MathOverflow is a question and answer site for professional mathematicians. It's 100% free, no registration required.

Sign up
Here's how it works:
  1. Anybody can ask a question
  2. Anybody can answer
  3. The best answers are voted up and rise to the top

Let $f:X \to Y$ be a finite map of (smooth, compact) complex algebraic varieties.

Then a map $f^*$ is defined at the level of Chow and cohomology rings. Say that for simplicity we work with rational coefficients.

Question: is $f^*$ injective? I know this is true when $f$ is the natural map onto the quotient via the action of a finite group. Indeed, it is simply the inclusion of the $G$-invariants.

In the case when $X$ and $Y$ are smooth and projective, is $f^*$ injective at the level of each individual $H^{p,q}$?

(in the case of cohomology, Proposition 2.2 of answers affirmatively my question, but I would anyway be curious of seeing a simpler proof in my generality)

share|cite|improve this question
up vote 11 down vote accepted

Let $f:X\to Y$ be a finite surjective map of degree $d$ between smooth projective varieties of dimension $n$. Then $f$ is flat (apply EGA IV 2 Prop 6.1.5), so Example 1.7.4 of Fulton's Intersection Theory shows that $f_{\ast}\circ f^{\ast}$ is multiplication by $d$ on the Chow groups $CH^*(Y)$. Hence the kernel of $f^{\ast}$ on $CH^{\ast}(Y)$ is of $d$-torsion.

It remains true that $f_{\ast}\circ f^{\ast}$ is multiplication by $d$ on the integral cohomology of $Y$, hence that the kernel of $f^{\ast}$ on $H^{\ast}(Y,\mathbb{Z})$ is of $d$-torsion. It may be seen as follows. Recall that if $\alpha\in H^{k}(Y)$ and $\beta\in H^{k}(X)$, their Poincaré-dual classes are $\alpha\cap [Y]\in H_{n-k}(Y)$ and $\beta\cap [X]\in H_{n-k}(X)$ and that $f_*:H^{k}(X)\to H^{k}(Y)$ is defined to be the push-forward at the level of Poincaré-dual classes. Combining the projection formula $f_{\ast}(f^{\ast}\alpha\cap[X])=\alpha\cap f_{\ast}[X]$ and the fact that $f_{\ast}[X]=d[Y]$ because $f$ is a degree $d$ map, we get the formula $f_{\ast}\circ f^{\ast}(\alpha)= d\alpha$ we wanted to prove.

This shows that $f^{\ast}$ is injective on Chow groups modulo torsion, on integral cohomology modulo torsion, on rational cohomology, on cohomology with complex coefficients... This last point moreover implies that $f^{\ast}$ is injective on the pieces $H^{p,q}(Y)$ of the Hodge decomposition.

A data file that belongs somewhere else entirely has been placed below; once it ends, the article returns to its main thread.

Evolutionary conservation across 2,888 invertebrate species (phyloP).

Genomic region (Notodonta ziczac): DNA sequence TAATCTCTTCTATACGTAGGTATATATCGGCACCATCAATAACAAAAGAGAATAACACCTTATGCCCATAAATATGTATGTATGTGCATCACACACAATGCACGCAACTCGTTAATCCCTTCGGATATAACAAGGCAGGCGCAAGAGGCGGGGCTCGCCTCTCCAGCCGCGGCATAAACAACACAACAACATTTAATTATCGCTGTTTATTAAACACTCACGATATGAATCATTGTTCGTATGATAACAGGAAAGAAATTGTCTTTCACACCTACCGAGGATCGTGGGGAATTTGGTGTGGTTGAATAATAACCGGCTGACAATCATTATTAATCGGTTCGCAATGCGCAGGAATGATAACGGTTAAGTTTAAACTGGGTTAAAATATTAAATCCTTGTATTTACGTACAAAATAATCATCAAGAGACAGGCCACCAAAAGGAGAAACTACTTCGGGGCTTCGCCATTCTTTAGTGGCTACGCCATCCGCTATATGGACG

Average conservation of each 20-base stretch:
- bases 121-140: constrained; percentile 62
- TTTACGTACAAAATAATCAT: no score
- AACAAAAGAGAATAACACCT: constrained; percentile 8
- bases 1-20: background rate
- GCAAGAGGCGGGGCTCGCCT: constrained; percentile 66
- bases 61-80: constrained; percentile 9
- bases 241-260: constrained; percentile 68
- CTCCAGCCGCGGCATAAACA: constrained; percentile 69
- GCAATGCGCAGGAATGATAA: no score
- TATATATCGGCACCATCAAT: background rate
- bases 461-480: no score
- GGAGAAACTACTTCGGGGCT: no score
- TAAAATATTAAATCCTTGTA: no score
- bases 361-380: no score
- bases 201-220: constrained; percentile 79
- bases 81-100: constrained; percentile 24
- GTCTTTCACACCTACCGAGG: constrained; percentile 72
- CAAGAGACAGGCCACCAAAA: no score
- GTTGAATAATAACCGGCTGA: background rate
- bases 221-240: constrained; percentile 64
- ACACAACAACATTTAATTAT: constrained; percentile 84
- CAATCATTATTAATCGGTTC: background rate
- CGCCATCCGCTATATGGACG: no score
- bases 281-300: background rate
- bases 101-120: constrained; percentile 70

However, $f^{\ast}$ need not be injective on the integral cohomology. If $Y$ is an Enriques surface and $X$ is its universal cover (a K3 surface), $H^2(Y,\mathbb{Z})_{tors}=\mathbb{Z}/2\mathbb{Z}$ and $H^2(X,\mathbb{Z})$ has no torsion so that $f^{\ast}$ is not injective on $H^2$.

Torsion in cohomology is not the only reason why $f^{\ast}$ may fail to be injective on $CH^{\ast}(Y)$. For example, let $X$ be an elliptic curve. Suppose that its $2$-torsion is generated by $\sigma$ and $\tau$, and let $Y=X/\sigma$. We still denote by $\tau$ the image of $\tau$ in $Y$. Then, working in $CH^1=Pic$, we get $f^*(\tau-0)=\tau-0+\tau+\sigma-0-\sigma=2\tau-2.0=0$, so that $f^{\ast}$ is not injective on $CH^1$.

When dealing with $0$-cycles, it is possible to apply the theorem of Roitman. For example, if $H^1(Y,\mathbb{C})=0$, $f^*$ is injective on $CH_0$. Indeed, the Albanese variety of $Y$ is then trivial, and, by Roitman, $CH_0$ has no torsion.

share|cite|improve this answer
Thanks for the very nice answer. Is it also easy to see that $f^*$ is injective at the level of rational cohomology and at the level of rational algebraic cohomology? – calc May 13 '12 at 19:18
Yes it is : the kernel of $f^{\ast}$ is torsion, so that if you look at a "cohomology theory" without torsion, such as rational cohomology, $f^{\ast}$ will be injective. – Olivier Benoist May 14 '12 at 8:17
As for rational cohomology, the injectivity of $f$ is automatic as soon as $f$ is surjective (not necessarily finite), cf the second paragraph of… – Henri May 14 '12 at 9:15

Your Answer


By posting your answer, you agree to the privacy policy and terms of service.

Not the answer you're looking for? Browse other questions tagged or ask your own question.